When the doctor told me I had HIV, he said I had a year, maybe two, to live. I was diagnosed in the middle of seroconversion, and based on my blood work (high viral load, very low CD4 count), he erroneously assumed I had had HIV for a long time. For the first three months of being HIV positive, I thought my life was going to end—soon.

But then a funny thing happened on the way to my death—they told me I might live a normal lifespan after all.

Several months after my diagnosis, while I was under the care of a new doctor, my blood work revealed that I'd just gotten HIV. And a new class of medications had just been approved; they were bringing people back from the brink of death. So, it seemed I had more time than they thought. But even with the possibility of a longer life, I still had to face the possibility of a premature death. Maybe not as imminent as before, but still, sooner than I'd like.

Struggling to deal with my fears of death, and my survivor's guilt (why should I get to survive HIV when it had killed so many others?), I finally realized that neither doctor had told me anything I hadn't always known: Death finds us all, and no one knows when it's coming. I understood that, in some ways, having HIV didn't make me any different than I was before. I was always going to expire—no one gets out of life alive. That made me resolute to relish my life, while preparing for the end.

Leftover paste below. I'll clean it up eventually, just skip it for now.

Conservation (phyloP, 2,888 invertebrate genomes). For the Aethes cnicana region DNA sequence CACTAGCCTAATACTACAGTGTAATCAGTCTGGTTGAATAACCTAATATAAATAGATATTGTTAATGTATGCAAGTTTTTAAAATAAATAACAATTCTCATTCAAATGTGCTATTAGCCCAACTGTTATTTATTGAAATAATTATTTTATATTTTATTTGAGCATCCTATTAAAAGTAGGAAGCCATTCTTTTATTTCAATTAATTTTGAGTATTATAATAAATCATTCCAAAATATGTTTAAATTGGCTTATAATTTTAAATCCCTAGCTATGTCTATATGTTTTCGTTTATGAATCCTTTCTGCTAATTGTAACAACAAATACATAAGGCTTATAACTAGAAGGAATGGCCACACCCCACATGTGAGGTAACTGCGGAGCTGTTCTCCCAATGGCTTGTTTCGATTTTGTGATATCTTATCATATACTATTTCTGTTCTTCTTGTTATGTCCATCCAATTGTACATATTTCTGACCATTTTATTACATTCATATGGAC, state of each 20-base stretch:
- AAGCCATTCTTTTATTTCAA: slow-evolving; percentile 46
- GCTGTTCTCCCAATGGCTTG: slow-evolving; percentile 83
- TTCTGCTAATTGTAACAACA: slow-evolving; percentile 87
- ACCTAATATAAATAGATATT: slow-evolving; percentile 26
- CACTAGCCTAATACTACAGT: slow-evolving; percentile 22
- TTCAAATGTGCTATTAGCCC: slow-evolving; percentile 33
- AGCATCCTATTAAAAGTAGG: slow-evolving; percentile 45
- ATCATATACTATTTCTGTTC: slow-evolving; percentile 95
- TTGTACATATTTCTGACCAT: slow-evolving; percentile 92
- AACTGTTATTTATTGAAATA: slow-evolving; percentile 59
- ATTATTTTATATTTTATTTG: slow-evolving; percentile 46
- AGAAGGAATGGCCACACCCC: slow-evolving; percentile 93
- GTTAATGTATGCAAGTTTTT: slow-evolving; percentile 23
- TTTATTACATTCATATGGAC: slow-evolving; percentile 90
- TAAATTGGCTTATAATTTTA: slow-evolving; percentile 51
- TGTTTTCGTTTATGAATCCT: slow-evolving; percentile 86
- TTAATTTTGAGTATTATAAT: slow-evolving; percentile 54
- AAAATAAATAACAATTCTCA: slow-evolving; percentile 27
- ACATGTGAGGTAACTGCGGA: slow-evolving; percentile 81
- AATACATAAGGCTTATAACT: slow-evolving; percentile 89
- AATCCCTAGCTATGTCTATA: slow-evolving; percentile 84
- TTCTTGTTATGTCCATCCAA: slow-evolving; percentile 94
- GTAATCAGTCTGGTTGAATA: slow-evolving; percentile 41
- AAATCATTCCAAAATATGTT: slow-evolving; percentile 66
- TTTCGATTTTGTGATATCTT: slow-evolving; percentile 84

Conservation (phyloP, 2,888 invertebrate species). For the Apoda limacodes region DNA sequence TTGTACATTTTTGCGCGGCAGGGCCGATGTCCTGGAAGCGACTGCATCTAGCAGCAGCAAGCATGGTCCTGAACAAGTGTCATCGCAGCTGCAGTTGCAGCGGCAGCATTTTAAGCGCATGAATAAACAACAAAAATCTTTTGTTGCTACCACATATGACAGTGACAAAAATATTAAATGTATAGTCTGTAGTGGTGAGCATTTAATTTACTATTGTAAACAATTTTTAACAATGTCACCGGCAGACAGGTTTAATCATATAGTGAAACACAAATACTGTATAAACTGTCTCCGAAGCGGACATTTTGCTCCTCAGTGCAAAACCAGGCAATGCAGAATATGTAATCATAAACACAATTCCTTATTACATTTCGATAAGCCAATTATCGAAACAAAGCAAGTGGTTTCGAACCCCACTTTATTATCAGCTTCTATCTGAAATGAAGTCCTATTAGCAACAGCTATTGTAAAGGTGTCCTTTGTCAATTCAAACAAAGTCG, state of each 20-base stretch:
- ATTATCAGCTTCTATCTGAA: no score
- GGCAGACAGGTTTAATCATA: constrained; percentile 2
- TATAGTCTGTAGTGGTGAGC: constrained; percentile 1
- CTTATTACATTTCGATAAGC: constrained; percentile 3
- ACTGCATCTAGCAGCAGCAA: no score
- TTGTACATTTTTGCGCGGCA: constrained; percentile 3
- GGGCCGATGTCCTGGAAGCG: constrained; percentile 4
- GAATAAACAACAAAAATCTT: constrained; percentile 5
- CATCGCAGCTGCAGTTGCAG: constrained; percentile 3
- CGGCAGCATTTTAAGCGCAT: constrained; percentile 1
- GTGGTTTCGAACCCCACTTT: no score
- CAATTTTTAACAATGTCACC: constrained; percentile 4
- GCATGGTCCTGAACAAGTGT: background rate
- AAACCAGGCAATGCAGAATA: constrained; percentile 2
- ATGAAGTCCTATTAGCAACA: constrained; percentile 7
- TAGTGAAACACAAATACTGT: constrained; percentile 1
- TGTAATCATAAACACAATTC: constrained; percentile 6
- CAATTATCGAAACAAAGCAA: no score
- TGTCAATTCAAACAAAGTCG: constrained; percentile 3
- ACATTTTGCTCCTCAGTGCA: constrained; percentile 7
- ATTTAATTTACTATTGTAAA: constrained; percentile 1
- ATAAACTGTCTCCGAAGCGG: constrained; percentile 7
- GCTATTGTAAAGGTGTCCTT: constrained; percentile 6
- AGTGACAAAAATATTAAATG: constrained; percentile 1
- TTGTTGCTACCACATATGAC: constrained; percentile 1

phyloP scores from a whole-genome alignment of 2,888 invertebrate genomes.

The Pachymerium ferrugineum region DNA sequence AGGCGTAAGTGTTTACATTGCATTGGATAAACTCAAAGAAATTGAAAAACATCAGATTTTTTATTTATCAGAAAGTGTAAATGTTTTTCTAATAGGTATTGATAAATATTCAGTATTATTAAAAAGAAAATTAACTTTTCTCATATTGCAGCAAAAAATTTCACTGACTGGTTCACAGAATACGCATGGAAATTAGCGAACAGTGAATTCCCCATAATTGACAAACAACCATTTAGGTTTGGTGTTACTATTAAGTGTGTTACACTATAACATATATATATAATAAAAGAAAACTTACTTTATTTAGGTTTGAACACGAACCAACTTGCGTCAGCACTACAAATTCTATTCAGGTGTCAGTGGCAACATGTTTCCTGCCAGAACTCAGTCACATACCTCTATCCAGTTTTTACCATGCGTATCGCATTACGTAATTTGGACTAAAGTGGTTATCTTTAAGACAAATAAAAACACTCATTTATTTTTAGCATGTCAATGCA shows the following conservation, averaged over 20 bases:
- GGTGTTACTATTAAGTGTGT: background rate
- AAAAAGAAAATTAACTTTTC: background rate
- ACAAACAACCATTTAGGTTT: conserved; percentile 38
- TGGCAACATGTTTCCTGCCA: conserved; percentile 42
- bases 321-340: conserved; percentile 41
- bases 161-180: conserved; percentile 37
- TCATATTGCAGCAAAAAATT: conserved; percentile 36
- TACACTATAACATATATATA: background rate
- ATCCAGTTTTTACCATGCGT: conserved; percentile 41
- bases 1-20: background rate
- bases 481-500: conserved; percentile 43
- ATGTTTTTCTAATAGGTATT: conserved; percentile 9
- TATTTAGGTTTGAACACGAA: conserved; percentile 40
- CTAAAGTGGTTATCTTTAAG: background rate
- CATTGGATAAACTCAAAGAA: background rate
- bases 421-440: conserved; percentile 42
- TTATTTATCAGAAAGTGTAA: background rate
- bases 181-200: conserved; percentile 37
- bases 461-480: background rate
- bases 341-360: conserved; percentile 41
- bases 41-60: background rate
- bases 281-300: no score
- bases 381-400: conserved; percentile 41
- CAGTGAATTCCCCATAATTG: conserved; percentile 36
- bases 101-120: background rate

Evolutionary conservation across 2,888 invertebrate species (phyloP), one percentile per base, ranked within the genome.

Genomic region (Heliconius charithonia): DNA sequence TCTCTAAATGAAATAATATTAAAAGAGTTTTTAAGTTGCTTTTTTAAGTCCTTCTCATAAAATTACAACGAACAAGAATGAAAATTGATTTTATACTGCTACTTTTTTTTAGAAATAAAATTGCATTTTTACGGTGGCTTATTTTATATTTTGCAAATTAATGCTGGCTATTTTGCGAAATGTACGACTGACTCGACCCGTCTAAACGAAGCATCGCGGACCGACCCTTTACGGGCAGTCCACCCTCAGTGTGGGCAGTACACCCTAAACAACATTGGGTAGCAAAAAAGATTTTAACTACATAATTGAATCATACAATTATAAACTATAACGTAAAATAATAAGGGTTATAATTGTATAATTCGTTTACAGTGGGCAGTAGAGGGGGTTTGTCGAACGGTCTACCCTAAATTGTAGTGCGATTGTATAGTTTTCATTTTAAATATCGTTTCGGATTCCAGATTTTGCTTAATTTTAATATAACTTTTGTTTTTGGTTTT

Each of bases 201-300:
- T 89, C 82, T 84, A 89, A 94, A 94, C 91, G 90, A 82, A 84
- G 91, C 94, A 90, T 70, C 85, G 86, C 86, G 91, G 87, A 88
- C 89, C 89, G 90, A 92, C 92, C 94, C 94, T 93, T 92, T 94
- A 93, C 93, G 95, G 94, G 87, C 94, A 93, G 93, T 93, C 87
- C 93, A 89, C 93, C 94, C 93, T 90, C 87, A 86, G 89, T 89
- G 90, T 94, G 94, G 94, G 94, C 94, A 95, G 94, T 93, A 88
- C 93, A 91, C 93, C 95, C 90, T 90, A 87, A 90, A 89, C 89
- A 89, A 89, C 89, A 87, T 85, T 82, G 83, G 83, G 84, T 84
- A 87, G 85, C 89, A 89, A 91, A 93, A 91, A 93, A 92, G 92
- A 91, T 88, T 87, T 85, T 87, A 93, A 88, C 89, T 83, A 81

And so, after the advent of protease inhibitors and being told that I could have “many more years” to live despite HIV, I have never taken a single moment of my life for granted.

Nearly 13 years into living with HIV, I have learned to coexist peacefully with the notion of my death. Don't get me wrong; my survival instinct is still killer, and I will not go gentle into that good night. I am afraid of pain and suffering and death and what happens when, and after, we expire. I still have a lot of work to do before I'm really prepared for my death. But at least, in accepting the inevitability of it—embracing it even—I am closer to being in a place where I live more fully and will one day, hopefully, die well. It may seem a strange thing to say, but since we try to live our best lives, why not also try to die our best deaths?

Which is what Chodo, the HIV-positive Buddhist monk who graces our cover and whom we profile in “Zen and the Virus,” teaches people every day. Working with others living with the virus, Chodo helps people heal and prepare for the end. In doing so, he also enriches the time they have on earth.

If HIV has taught me anything, it has shown how accepting death can make your life so much better. Imagine living each moment as if it were your last. Would you fight? Feel jealous? Lazy? Unforgiving? Probably not. Because when the end is nigh, we're often on our best behavior. Imagine if it were possible to live every second of the rest of your life like that. And imagine if everyone else were doing the same thing…

By threatening my life, HIV taught me a valuable truth: We can't change the fact that death's coming, but we can change how we live until it arrives.